5. dis­trib­ute-yubl func­tion then per­forms some busi­ness log­ic, group user A’s fol­low­ers into batch­es and for each batch fires a mes­sage to a SNS top­ic
  6. the add-to-feed func­tion is invoked for each SNS mes­sage and adds the new post to each follower’s feed

If one of user A’s fol­low­ers didn’t receive his new post in the feed then the prob­lem can lie in a num­ber of dif­fer­ent places. To make such inves­ti­ga­tions eas­i­er we need to be able to see all the rel­e­vant logs in chrono­log­i­cal order, and that’s where cor­re­la­tion IDs (eg. ini­tial request-id, user-id, yubl-id, etc.) come in.

Because the han­dling of the ini­tial user request flows through API calls, Kine­sis events and SNS mes­sages, it means the cor­re­la­tion IDs also need to be cap­tured and passed through API calls, Kine­sis events and SNS mes­sages.

Our approach was to roll our own client libraries which will pass the cap­tured cor­re­la­tion IDs along.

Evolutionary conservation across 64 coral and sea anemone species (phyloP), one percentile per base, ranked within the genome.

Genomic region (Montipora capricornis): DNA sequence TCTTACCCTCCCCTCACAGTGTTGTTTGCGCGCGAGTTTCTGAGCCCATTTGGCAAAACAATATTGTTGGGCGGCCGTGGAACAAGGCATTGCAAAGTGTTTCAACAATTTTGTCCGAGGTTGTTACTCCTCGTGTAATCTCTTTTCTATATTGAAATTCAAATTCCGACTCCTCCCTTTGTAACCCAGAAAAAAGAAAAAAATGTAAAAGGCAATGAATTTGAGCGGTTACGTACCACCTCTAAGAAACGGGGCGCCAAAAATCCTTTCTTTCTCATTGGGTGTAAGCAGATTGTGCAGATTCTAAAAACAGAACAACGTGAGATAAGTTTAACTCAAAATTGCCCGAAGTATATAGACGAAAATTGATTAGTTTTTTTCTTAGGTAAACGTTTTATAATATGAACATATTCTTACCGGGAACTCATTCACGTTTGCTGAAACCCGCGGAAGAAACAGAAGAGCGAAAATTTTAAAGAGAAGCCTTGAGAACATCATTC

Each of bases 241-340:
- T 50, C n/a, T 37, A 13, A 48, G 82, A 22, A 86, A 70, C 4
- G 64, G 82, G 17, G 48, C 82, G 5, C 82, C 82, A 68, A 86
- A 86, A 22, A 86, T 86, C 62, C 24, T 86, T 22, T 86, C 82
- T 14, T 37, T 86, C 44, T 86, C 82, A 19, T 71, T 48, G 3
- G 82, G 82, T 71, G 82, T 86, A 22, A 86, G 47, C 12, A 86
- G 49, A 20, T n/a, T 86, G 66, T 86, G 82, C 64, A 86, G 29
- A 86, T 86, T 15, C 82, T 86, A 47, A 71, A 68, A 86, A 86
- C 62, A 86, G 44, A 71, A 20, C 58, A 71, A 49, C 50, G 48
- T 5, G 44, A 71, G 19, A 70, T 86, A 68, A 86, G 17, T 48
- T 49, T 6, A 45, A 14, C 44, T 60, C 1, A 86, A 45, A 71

Capturing Correlation IDs

All of our Lamb­da func­tions are cre­at­ed with wrap­pers that wraps your han­dler code with addi­tion­al good­ness such as cap­tur­ing the cor­re­la­tion IDs into a global.CONTEXT object (which works because node­js is sin­gle-thread­ed).

Forwarding Correlation IDs

Our HTTP client library is a thin wrap­per around the super­a­gent HTTP client and injects the cap­tured cor­re­la­tion IDs into out­go­ing HTTP head­ers.

We also have a client library for pub­lish­ing Kine­sis events, which can inject the cor­re­la­tion IDs into the record pay­load.

For SNS, you can include the cor­re­la­tion IDs as mes­sage attrib­ut­es when pub­lish­ing a mes­sage.

Zipkin and Amazon X-Ray

Since then, AWS has announced x-ray but it’s still in pre­view so I have not had a chance to see how it works in prac­tice, and it doesn’t sup­port Lamb­da at the time of writ­ing.

There is also Zip­kin, but it requires you to run addi­tion­al infra­struc­ture on EC2 and whilst it has wide range of sup­port for instru­men­ta­tion the path to adop­tion in the server­less envi­ron­ment (where you don’t have or need tra­di­tion­al web frame­works) is not clear to me.


Out of the box you get a num­ber of basic met­rics from Cloud­Watch — invo­ca­tion counts, dura­tions, errors, etc.